Later that night, Jacobs arrived at the house. He had a concealed pistol license and a loaded weapon, a Glock 9-millimeter, on his person. At this time, Knox was outside the house, inside his vehicle. Weinman was outside the house, inside his own vehicle, interviewing Vargas, Sr. Weinman saw Jacobs pull up to the house in his truck. Vargas, Sr. told Weinman that Jacobs lived in the basement. (Doc # 83-7, Pg ID 755) Weinman alerted Kimbrough and Alam-who were still inside the house with Vargas, Jr. and Dotson-via radio that another person who lived in the basement, per Vargas, Sr., was possibly going to enter the house. Id. at 757. Kimbrough went to the front door of the house to wait for Jacobs. Jacobs, however, entered the house through a rear entry which went directly into the basement level.

         Shortly thereafter, it is undisputed that Jacobs rapidly ascended the stairs from the basement and into the kitchen while shouting (something to the effect of, “Who the fuck went into my house?!”) and forcefully opening the door into the kitchen on the main floor of the house. Kimbrough was sitting at the dining room table and was closest to the kitchen. Vargas, Jr. and Dotson were in the dining room. Alam was pacing back and forth between the dining room and living room area. Upon hearing the bang of the door, Kimbrough, Vargas, Jr., and Dotson all jumped up. Within seconds, shots were fired. Many of the details surrounding the shooting are disputed and testimony at the various criminal proceedings and depositions is at times conflicting.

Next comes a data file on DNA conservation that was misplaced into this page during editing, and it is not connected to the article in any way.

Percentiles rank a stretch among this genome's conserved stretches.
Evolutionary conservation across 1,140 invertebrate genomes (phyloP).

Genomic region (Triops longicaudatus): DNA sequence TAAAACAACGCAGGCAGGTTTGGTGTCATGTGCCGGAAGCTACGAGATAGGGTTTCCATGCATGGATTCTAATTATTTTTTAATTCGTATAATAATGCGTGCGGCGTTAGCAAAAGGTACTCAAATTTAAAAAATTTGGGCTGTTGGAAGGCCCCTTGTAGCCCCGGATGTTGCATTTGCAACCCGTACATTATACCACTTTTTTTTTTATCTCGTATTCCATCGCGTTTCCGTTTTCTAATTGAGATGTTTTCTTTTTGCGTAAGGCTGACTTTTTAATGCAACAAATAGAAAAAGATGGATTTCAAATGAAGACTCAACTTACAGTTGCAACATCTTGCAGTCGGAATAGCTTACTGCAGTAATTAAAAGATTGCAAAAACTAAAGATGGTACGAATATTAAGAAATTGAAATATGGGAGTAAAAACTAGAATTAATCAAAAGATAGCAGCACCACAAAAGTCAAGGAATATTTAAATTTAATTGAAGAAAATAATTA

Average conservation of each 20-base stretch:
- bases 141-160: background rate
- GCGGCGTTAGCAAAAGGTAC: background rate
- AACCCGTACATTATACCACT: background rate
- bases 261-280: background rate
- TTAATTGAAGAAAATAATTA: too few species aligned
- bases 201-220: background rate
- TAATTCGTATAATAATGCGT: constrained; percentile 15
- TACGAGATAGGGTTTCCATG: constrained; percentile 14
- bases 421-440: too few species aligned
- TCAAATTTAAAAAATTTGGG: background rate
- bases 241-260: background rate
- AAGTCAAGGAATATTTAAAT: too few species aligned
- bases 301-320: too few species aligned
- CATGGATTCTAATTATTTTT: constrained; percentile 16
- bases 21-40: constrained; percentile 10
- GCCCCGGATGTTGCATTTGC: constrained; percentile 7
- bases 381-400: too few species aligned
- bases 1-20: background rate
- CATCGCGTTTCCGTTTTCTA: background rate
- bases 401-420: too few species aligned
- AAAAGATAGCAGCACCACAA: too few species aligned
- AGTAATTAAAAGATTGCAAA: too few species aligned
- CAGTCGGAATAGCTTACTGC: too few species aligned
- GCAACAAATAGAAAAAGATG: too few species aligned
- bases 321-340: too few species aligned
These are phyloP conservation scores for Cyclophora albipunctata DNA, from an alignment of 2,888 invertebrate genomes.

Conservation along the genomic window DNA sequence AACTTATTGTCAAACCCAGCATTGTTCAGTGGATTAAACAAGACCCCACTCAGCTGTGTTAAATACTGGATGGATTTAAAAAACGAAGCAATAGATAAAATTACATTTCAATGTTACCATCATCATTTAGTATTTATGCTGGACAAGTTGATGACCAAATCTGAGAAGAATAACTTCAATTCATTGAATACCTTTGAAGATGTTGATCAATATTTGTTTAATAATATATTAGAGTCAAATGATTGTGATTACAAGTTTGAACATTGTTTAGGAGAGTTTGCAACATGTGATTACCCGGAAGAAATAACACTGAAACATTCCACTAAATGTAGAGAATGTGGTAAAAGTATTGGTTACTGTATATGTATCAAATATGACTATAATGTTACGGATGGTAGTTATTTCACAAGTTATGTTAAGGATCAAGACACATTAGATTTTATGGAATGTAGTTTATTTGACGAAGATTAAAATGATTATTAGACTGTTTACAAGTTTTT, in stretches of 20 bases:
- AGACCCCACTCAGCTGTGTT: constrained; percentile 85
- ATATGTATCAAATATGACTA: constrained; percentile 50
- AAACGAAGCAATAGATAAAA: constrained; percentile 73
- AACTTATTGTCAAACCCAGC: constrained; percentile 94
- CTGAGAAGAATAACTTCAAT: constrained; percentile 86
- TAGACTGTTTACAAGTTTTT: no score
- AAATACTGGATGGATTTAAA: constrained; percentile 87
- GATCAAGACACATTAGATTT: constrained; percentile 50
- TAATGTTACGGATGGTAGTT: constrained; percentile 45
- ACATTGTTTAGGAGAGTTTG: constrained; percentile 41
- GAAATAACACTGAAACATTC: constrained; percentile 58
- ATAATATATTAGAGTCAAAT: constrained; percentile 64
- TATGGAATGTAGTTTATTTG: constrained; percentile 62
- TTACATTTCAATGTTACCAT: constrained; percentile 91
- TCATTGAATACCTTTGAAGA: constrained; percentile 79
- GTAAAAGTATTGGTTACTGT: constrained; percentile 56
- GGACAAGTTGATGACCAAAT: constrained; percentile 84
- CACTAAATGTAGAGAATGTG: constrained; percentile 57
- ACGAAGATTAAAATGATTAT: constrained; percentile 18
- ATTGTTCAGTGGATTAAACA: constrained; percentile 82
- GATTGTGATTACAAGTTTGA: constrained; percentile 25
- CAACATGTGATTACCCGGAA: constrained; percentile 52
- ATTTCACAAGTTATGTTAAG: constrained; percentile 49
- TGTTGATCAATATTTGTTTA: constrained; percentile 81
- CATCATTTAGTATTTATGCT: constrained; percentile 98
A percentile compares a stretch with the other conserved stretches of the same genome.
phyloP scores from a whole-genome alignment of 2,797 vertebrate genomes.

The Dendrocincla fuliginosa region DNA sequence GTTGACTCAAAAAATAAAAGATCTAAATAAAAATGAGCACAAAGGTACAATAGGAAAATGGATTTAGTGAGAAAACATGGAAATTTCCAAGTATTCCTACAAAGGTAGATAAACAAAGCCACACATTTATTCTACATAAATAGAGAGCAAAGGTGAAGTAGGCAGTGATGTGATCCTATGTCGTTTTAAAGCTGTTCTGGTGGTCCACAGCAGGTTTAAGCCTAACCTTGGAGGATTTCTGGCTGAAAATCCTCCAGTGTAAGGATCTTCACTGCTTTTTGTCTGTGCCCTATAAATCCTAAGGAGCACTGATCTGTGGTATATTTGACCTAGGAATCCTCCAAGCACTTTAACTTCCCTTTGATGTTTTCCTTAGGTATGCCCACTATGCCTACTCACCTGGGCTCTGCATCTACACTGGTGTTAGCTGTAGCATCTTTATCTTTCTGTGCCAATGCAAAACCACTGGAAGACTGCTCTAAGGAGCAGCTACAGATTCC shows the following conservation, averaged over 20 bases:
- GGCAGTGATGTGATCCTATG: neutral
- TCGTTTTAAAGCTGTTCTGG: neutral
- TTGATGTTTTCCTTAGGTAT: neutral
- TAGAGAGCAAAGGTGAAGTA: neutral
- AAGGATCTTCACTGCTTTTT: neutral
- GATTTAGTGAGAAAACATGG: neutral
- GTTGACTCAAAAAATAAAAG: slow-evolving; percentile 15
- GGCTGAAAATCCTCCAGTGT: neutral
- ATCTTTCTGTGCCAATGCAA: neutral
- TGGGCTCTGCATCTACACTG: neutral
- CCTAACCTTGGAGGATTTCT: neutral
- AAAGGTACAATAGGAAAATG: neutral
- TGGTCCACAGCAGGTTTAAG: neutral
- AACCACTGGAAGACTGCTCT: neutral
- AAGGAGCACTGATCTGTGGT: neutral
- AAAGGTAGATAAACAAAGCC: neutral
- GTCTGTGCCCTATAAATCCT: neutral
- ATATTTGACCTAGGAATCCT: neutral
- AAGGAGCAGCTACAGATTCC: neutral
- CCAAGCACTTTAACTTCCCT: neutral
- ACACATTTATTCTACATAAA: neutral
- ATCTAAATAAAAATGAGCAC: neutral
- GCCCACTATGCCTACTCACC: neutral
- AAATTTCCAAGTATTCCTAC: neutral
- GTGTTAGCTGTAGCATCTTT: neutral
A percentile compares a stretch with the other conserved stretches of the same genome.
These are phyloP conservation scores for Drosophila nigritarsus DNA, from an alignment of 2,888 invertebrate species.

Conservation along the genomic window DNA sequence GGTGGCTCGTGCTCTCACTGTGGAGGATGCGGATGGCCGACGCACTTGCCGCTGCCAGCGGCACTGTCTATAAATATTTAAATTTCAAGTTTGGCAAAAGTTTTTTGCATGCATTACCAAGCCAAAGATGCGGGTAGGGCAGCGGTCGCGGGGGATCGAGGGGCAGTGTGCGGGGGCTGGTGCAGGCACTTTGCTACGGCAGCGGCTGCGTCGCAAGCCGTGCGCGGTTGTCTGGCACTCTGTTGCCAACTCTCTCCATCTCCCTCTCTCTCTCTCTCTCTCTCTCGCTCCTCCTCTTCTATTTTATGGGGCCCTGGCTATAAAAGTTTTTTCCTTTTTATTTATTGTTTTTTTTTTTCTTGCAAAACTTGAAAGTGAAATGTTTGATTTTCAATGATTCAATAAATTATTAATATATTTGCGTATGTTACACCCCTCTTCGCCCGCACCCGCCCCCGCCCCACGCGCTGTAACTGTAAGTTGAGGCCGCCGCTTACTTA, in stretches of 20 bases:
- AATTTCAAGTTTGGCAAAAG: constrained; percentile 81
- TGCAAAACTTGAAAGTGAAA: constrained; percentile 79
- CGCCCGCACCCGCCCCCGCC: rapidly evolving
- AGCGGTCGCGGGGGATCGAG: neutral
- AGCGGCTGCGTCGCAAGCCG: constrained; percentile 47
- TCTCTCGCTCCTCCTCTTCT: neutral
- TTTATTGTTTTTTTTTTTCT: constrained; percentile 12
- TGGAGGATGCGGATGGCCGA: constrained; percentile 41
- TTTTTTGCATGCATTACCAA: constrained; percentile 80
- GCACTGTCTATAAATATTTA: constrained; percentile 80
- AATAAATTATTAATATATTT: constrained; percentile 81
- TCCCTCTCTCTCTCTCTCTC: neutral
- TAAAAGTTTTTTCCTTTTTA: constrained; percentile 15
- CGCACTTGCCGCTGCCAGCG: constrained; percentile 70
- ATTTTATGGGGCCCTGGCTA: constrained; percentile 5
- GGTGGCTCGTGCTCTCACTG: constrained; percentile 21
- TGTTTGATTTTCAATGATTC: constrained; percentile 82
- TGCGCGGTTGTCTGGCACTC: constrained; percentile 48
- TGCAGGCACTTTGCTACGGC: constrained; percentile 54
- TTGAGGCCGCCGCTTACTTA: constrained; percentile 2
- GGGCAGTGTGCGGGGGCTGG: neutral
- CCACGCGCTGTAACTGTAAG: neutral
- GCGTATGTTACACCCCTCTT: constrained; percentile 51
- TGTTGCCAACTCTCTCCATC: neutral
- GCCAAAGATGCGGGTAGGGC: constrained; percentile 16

Jacobs testified at his deposition that he walked up the stairs with his gun at his side in its holster, but that he did not have his hand on his gun. (Doc # 84-6, Pg ID 1308-09) He testified consistently at the criminal trial. (Doc # 84-4, Pg ID 1171-72) Jacobs stated that he was excited, wanted to find out who went into his property, and went up the stairs shouting, “Who the fuck went into my house?!” Id. Jacobs testified that as he opened the door into the kitchen, he saw an “eight-foot black man” who “was not supposed to be there.” (Doc # 84-6, Pg ID 1309) Jacobs testified that he immediately turned around, reached for his weapon but was never able to unholster it, and fell down the steps. Id.; Doc # 84-4, Pg ID 1175, 1193-94, 1214, 1223. He never entered the dining room or kitchen. (Doc # 84-4, Pg ID 1174, 1177) Jacobs testified that someone started shooting him as soon as he turned his back, and that he slid down the stairs as he was being shot at. Id. at 1178; Doc # 84-6, 1310. Jacobs testified that no one ever identified themselves as Detroit Police or told him to drop his gun. (Doc # 84-4, Pg ID 1175) Jacobs testified that all he could see when he got to the top of the stairs was Kimbrough's face. Id. at 1194-95. He testified that he reached for his weapon to feel secure, but that Kimbrough had not threatened him-Jacobs just knew “he wasn't supposed to be there” because all of his neighbor's friends were Hispanic, not black. Id. at 1214-15.